The guidelines establish a sentencing table of forty-three rows and six columns. Sentencing Guidelines at p. 5.2. The table is set out in figure 1. Each row corresponds to an "Offense Level," and each column to a "Criminal History Category." The offense level is determined by selecting a "Base Offense Level" specified for the type of conduct committed by the defendant and then adjusting this level, upwards and downwards, to reflect aggravating and mitigating circumstances, present in a defendant's case, for which precise offense level adjustments have been prescribed. The appropriate criminal history category is selected by assigning prescribed numbers of points to the defendant's prior convictions and selecting the criminal history category appropriate for the defendant's point total.
At the intersection of each of the forty-three offense levels and each of the six criminal history categories, the sentencing table prescribes a range of months. The sentencing judge is required to select a sentence within the applicable range, unless satisfied that the statutory grounds for making a "departure"-selecting a sentence above or below the guideline range-are met. See 18 U.S.C.A. § 3553(b) (West Supp. 1988) (as amended by Sentencing Act of 1987, Pub.L. No. 100-182, § 3, 101 Stat. 1266). At the lower end of the sentencing table, the guideline ranges are six months. The ranges increase as the offense levels increase. At the higher end of the sentencing table, the guideline ranges are as much as eighty-one months. The top of any guideline range must not exceed the bottom by more than the greater of 25 percent or six months, unless the bottom is thirty years or more, in which event the top may be life imprisonment. 28 U.S.C.A. § 994(b)(2) (West Supp. 1988).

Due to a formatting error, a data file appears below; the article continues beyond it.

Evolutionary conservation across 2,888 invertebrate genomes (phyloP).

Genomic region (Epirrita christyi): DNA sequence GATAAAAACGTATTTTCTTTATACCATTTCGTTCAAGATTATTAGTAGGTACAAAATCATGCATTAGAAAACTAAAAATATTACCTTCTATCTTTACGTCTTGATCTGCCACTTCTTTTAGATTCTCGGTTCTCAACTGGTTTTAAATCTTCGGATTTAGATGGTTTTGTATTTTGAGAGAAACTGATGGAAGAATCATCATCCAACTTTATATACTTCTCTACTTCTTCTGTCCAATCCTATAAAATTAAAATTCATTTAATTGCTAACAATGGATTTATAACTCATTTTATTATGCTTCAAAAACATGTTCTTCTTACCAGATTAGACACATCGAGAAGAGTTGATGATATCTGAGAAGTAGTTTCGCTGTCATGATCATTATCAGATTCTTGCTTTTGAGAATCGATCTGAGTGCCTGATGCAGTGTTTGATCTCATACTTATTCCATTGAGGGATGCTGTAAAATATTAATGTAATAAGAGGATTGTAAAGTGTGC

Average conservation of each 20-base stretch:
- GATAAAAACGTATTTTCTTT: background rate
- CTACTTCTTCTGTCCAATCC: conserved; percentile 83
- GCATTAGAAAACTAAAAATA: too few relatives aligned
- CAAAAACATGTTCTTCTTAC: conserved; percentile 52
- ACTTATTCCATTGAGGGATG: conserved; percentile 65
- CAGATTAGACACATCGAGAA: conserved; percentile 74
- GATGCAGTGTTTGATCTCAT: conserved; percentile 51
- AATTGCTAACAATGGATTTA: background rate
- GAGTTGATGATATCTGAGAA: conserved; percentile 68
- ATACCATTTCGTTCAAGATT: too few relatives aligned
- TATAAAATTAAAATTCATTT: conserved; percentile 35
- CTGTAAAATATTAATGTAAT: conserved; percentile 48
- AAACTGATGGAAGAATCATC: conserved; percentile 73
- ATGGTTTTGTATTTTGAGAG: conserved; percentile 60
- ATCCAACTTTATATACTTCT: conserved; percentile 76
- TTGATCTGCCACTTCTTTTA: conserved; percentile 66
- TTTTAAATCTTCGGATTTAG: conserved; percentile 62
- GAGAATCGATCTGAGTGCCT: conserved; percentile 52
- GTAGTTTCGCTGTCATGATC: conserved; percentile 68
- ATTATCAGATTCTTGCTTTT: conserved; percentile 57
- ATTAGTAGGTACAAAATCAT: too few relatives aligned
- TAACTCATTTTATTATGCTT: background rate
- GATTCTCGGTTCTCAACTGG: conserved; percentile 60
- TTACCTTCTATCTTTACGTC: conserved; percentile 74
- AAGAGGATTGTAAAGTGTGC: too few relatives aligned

A distinctive feature of the sentencing table, of special significance to the pending appeal, is that the guideline ranges overlap, both vertically as the offense levels become greater and horizontally as the criminal history categories become greater. To illustrate, in the column for criminal history category I, the range for offense level 16 is 21 to 27 months, the range for offense level 17 is 24 to 3O months, and the range for offense level 18 is 27 to 33 months. Thus, for a defendant in criminal history category I, a twenty-seven-month sentence could be imposed without a departure no matter which of these three offense levels was applicable. Similarly, in the row for offense level 16, the range for criminal history category I is 21 to 27 months, the range for criminal history category II is 24 to 3O months, and the range for criminal history category III is 27 to 33 months. Thus, for a defendant with an offense level of 16, a twenty-seven-month sentence could be imposed without a departure no matter which of these three criminal history categories was applicable.